It is also notable that even in this dystopic communal world the romantic relationship between Vanja and Nina is the source of precisely zero conflict or repression. I expected, given the tropes of the genre, that a relationship between women would be forbidden in this social structure; however, it seems to be entirely unremarkable, so long as both women are doing their part to reproduce for the commune—though that is a source of strain for Vanja, who is appalled and disgusted at the requirement to have her body violated in such a fashion.
The relationship structures—Nina and Ivar, whose platonic but longterm bond is the source of a home and a pair of children—are fascinatingly understated. Tidbeck requires the reader to construct their understanding of the social web from factual descriptions: the discouragement of parents from becoming too affectionate with their children, but the commune’s allowance for custodial weekends of those selfsame children; the encouragement of group sleeping and living arrangements to develop interpersonal support but also to prevent dissidence; the allowance of romantic partnerships as social structures that would necessitate some upheaval—after all, Vanja quits her job and moves communes for a sudden romance, and is permitted to do so.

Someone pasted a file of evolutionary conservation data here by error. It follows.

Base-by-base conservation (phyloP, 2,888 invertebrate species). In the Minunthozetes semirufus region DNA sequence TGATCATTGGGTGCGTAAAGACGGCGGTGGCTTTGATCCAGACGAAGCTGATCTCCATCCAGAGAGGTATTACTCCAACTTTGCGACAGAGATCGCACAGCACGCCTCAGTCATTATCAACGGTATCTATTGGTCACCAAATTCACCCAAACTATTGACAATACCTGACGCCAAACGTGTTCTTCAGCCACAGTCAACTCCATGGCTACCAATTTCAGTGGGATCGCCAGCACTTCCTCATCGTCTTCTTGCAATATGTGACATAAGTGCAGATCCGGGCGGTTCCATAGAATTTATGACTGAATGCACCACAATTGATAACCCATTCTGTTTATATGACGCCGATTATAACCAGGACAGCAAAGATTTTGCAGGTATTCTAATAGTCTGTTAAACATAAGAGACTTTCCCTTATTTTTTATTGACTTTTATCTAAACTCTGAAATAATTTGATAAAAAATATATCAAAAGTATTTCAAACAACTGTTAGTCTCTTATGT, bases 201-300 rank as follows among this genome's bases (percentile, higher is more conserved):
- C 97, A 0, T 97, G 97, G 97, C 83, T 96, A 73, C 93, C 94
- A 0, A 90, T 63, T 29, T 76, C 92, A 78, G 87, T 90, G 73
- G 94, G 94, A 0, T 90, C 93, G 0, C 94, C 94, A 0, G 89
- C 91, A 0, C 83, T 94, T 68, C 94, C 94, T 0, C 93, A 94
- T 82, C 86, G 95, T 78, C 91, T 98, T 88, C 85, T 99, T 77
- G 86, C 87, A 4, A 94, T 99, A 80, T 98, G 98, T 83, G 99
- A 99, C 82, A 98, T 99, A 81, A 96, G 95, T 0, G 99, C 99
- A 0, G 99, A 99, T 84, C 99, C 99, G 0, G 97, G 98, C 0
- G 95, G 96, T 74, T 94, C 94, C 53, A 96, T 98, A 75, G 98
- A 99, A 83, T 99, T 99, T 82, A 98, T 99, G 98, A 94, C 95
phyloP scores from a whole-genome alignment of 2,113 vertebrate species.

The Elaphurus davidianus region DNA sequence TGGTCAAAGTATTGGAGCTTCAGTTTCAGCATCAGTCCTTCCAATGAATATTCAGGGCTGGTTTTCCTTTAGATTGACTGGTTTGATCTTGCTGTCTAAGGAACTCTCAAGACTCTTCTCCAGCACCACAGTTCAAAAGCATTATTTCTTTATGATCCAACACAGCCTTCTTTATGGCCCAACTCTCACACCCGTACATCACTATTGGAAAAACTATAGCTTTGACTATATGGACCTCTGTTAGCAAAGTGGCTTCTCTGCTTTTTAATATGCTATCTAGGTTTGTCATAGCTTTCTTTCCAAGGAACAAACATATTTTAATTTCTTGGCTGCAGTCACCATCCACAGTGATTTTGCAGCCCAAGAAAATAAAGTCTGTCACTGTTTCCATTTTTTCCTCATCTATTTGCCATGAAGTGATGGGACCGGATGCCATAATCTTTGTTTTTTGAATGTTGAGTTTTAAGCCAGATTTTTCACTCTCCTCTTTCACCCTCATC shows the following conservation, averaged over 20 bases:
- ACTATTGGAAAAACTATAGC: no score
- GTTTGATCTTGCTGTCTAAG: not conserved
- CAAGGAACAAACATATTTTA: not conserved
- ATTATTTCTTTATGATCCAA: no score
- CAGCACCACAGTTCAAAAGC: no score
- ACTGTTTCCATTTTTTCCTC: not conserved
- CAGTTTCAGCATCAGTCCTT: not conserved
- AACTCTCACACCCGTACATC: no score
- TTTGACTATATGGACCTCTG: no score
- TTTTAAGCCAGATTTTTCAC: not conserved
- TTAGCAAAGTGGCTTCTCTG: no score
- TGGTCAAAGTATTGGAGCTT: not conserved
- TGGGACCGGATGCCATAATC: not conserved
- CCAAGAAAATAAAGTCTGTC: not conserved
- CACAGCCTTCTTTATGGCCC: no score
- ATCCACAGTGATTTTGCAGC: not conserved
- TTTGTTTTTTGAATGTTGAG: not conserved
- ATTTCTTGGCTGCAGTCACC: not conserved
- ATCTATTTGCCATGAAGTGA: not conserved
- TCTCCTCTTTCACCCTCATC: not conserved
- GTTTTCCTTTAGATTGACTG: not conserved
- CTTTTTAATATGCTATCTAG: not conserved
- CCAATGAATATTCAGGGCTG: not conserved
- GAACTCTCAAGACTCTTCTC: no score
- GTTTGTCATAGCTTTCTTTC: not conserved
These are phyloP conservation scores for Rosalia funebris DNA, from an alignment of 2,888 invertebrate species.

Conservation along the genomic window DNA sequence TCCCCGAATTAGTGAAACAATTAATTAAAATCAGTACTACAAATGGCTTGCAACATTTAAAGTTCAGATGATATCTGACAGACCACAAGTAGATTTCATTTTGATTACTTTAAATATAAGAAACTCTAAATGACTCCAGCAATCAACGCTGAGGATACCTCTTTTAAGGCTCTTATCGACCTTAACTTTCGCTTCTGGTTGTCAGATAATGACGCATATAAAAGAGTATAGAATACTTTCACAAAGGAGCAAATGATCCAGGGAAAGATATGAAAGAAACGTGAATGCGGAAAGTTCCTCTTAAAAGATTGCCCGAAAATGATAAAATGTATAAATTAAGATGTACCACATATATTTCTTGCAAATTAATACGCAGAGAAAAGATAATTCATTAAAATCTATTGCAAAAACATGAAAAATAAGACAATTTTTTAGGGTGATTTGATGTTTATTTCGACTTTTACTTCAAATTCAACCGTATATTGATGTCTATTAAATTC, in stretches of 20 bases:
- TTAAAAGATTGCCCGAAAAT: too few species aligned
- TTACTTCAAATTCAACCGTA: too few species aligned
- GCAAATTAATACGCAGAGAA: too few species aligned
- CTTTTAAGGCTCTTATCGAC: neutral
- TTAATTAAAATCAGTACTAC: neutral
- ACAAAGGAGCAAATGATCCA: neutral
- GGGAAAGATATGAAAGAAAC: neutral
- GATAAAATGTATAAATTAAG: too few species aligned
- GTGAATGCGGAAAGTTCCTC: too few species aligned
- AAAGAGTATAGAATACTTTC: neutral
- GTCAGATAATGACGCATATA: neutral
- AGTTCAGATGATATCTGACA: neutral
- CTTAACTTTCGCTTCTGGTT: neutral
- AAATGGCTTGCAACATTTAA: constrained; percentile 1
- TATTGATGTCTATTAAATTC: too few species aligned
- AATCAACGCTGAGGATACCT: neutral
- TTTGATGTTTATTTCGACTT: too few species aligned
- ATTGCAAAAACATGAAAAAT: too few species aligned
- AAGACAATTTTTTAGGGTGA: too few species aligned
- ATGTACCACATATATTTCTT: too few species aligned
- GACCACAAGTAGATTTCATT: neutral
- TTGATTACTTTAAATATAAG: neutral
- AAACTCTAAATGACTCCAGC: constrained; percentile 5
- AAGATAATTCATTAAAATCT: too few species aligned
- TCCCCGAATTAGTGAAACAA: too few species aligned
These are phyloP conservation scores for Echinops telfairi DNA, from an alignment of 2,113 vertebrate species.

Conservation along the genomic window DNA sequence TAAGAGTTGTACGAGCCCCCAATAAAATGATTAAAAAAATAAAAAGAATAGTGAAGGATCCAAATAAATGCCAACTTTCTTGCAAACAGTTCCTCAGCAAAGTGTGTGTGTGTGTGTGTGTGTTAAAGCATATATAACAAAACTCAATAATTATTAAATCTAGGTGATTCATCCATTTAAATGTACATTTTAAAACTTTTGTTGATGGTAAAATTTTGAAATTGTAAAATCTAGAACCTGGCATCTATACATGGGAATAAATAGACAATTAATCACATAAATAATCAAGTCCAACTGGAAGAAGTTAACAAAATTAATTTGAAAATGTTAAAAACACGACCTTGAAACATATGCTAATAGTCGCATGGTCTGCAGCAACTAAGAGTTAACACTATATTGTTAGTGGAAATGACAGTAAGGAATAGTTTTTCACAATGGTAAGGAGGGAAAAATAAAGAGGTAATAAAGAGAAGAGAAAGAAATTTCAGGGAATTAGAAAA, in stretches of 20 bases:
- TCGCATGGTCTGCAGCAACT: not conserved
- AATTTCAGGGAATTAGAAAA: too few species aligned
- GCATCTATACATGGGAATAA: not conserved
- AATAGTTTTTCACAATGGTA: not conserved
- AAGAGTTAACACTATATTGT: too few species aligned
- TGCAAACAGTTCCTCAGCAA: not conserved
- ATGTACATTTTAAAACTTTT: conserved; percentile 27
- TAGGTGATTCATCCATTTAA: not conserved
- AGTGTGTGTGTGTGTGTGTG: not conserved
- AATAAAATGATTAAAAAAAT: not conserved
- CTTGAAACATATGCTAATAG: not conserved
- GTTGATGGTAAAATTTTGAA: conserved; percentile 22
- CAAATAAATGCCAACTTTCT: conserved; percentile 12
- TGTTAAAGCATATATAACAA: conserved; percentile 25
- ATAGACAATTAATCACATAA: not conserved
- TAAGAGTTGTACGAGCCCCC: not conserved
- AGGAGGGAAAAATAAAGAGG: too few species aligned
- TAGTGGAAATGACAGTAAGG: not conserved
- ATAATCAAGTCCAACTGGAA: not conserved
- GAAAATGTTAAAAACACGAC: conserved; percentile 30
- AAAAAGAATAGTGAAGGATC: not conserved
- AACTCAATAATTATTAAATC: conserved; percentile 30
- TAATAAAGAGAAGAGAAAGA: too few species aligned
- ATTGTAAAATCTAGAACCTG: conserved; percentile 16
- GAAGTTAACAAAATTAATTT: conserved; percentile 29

The clever mix of freedom and restriction in this world gives it a depth and taste of realism that much otherwise dystopic fiction lacks. The people of Amatka and the other colonies are able to vote, able to dissent on some measures, able to write poetic tracts and letters and express their passion for one another. There are families and intrigues. However, there is also the force of the commune: non-negotiable job placements such as Ivar’s, the “procedure” through which dissidents are lobotomized to prevent their continued speech, required child bearing, and tight control of publication and the use of language, for example.
The question, however, becomes obvious at the end once Vanja has discovered the truth: that the world her predecessors fled to is entirely shapeable through intention and language, and the restrictions of the communes were set up to prevent wholescale social collapse and catastrophe. The communes are, in their own minds, acting for the greater good. There is no chance of returning to the real or original world; freedom of expression and press in this world allows things like the destruction of colony 5 (where the people imagined a sun so powerfully that it came into being and burned the colony out of existence). The danger is real; however, their solution is an escalation and unsustainable in a free social order.